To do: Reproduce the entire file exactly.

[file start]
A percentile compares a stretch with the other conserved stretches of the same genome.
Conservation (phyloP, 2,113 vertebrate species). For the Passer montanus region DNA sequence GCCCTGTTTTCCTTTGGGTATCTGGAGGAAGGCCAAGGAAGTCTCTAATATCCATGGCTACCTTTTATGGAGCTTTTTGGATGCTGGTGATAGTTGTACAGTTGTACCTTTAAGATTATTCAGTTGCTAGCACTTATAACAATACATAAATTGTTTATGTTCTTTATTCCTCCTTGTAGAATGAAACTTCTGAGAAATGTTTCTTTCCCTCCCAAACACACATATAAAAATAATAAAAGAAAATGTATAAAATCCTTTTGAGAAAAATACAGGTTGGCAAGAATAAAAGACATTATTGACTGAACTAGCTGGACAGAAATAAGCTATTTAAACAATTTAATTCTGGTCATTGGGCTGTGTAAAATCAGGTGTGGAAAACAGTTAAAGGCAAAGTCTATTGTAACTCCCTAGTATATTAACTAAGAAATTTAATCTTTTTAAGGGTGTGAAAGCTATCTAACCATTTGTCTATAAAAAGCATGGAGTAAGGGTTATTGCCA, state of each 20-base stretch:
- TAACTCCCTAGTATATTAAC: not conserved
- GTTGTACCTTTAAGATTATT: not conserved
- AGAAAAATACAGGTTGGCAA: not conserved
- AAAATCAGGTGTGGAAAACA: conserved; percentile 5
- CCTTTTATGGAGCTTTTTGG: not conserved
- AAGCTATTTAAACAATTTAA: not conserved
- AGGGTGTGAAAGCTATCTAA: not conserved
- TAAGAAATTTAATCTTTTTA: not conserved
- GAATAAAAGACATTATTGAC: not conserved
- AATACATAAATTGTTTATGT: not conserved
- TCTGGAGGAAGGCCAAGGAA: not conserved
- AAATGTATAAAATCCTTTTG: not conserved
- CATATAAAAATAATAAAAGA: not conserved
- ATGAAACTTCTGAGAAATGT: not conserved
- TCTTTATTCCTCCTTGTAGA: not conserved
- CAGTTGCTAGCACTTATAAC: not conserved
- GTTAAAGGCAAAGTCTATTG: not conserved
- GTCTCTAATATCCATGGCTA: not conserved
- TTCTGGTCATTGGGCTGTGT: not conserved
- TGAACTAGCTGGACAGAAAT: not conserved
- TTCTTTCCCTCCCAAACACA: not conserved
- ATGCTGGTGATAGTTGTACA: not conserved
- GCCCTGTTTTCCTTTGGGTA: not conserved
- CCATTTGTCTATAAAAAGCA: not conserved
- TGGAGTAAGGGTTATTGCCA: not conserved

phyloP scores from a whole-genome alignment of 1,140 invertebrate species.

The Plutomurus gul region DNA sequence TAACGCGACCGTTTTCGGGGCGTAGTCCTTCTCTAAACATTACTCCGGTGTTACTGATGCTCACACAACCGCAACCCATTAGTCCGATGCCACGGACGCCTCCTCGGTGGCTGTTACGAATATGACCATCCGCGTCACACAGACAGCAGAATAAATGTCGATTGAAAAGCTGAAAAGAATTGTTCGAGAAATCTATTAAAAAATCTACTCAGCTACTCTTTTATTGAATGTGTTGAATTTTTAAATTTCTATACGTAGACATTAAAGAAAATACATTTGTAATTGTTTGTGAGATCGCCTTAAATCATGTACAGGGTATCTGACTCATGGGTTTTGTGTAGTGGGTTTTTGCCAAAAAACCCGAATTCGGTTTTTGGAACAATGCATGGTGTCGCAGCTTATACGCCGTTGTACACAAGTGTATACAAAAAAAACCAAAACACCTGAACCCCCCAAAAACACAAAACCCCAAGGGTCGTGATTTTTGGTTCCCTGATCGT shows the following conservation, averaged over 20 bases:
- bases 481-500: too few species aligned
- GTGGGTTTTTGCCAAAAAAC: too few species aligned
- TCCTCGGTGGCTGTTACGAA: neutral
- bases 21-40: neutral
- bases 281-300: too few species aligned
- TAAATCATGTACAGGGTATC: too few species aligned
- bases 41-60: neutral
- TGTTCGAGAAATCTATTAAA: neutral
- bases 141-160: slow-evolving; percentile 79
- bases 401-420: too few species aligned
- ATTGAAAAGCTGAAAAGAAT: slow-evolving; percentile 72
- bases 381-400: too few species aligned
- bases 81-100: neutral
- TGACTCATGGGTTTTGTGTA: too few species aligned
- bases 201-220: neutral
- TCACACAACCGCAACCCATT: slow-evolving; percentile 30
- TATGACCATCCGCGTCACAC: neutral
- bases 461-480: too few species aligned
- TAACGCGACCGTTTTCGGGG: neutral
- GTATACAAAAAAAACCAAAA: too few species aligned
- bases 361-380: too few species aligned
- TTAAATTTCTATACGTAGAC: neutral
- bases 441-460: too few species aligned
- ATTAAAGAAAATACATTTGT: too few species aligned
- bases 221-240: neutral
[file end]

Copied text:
A percentile compares a stretch with the other conserved stretches of the same genome.
Conservation (phyloP, 2,113 vertebrate species). For the Passer montanus region DNA sequence GCCCTGTTTTCCTTTGGGTATCTGGAGGAAGGCCAAGGAAGTCTCTAATATCCATGGCTACCTTTTATGGAGCTTTTTGGATGCTGGTGATAGTTGTACAGTTGTACCTTTAAGATTATTCAGTTGCTAGCACTTATAACAATACATAAATTGTTTATGTTCTTTATTCCTCCTTGTAGAATGAAACTTCTGAGAAATGTTTCTTTCCCTCCCAAACACACATATAAAAATAATAAAAGAAAATGTATAAAATCCTTTTGAGAAAAATACAGGTTGGCAAGAATAAAAGACATTATTGACTGAACTAGCTGGACAGAAATAAGCTATTTAAACAATTTAATTCTGGTCATTGGGCTGTGTAAAATCAGGTGTGGAAAACAGTTAAAGGCAAAGTCTATTGTAACTCCCTAGTATATTAACTAAGAAATTTAATCTTTTTAAGGGTGTGAAAGCTATCTAACCATTTGTCTATAAAAAGCATGGAGTAAGGGTTATTGCCA, state of each 20-base stretch:
- TAACTCCCTAGTATATTAAC: not conserved
- GTTGTACCTTTAAGATTATT: not conserved
- AGAAAAATACAGGTTGGCAA: not conserved
- AAAATCAGGTGTGGAAAACA: conserved; percentile 5
- CCTTTTATGGAGCTTTTTGG: not conserved
- AAGCTATTTAAACAATTTAA: not conserved
- AGGGTGTGAAAGCTATCTAA: not conserved
- TAAGAAATTTAATCTTTTTA: not conserved
- GAATAAAAGACATTATTGAC: not conserved
- AATACATAAATTGTTTATGT: not conserved
- TCTGGAGGAAGGCCAAGGAA: not conserved
- AAATGTATAAAATCCTTTTG: not conserved
- CATATAAAAATAATAAAAGA: not conserved
- ATGAAACTTCTGAGAAATGT: not conserved
- TCTTTATTCCTCCTTGTAGA: not conserved
- CAGTTGCTAGCACTTATAAC: not conserved
- GTTAAAGGCAAAGTCTATTG: not conserved
- GTCTCTAATATCCATGGCTA: not conserved
- TTCTGGTCATTGGGCTGTGT: not conserved
- TGAACTAGCTGGACAGAAAT: not conserved
- TTCTTTCCCTCCCAAACACA: not conserved
- ATGCTGGTGATAGTTGTACA: not conserved
- GCCCTGTTTTCCTTTGGGTA: not conserved
- CCATTTGTCTATAAAAAGCA: not conserved
- TGGAGTAAGGGTTATTGCCA: not conserved

phyloP scores from a whole-genome alignment of 1,140 invertebrate species.

The Plutomurus gul region DNA sequence TAACGCGACCGTTTTCGGGGCGTAGTCCTTCTCTAAACATTACTCCGGTGTTACTGATGCTCACACAACCGCAACCCATTAGTCCGATGCCACGGACGCCTCCTCGGTGGCTGTTACGAATATGACCATCCGCGTCACACAGACAGCAGAATAAATGTCGATTGAAAAGCTGAAAAGAATTGTTCGAGAAATCTATTAAAAAATCTACTCAGCTACTCTTTTATTGAATGTGTTGAATTTTTAAATTTCTATACGTAGACATTAAAGAAAATACATTTGTAATTGTTTGTGAGATCGCCTTAAATCATGTACAGGGTATCTGACTCATGGGTTTTGTGTAGTGGGTTTTTGCCAAAAAACCCGAATTCGGTTTTTGGAACAATGCATGGTGTCGCAGCTTATACGCCGTTGTACACAAGTGTATACAAAAAAAACCAAAACACCTGAACCCCCCAAAAACACAAAACCCCAAGGGTCGTGATTTTTGGTTCCCTGATCGT shows the following conservation, averaged over 20 bases:
- bases 481-500: too few species aligned
- GTGGGTTTTTGCCAAAAAAC: too few species aligned
- TCCTCGGTGGCTGTTACGAA: neutral
- bases 21-40: neutral
- bases 281-300: too few species aligned
- TAAATCATGTACAGGGTATC: too few species aligned
- bases 41-60: neutral
- TGTTCGAGAAATCTATTAAA: neutral
- bases 141-160: slow-evolving; percentile 79
- bases 401-420: too few species aligned
- ATTGAAAAGCTGAAAAGAAT: slow-evolving; percentile 72
- bases 381-400: too few species aligned
- bases 81-100: neutral
- TGACTCATGGGTTTTGTGTA: too few species aligned
- bases 201-220: neutral
- TCACACAACCGCAACCCATT: slow-evolving; percentile 30
- TATGACCATCCGCGTCACAC: neutral
- bases 461-480: too few species aligned
- TAACGCGACCGTTTTCGGGG: neutral
- GTATACAAAAAAAACCAAAA: too few species aligned
- bases 361-380: too few species aligned
- TTAAATTTCTATACGTAGAC: neutral
- bases 441-460: too few species aligned
- ATTAAAGAAAATACATTTGT: too few species aligned
- bases 221-240: neutral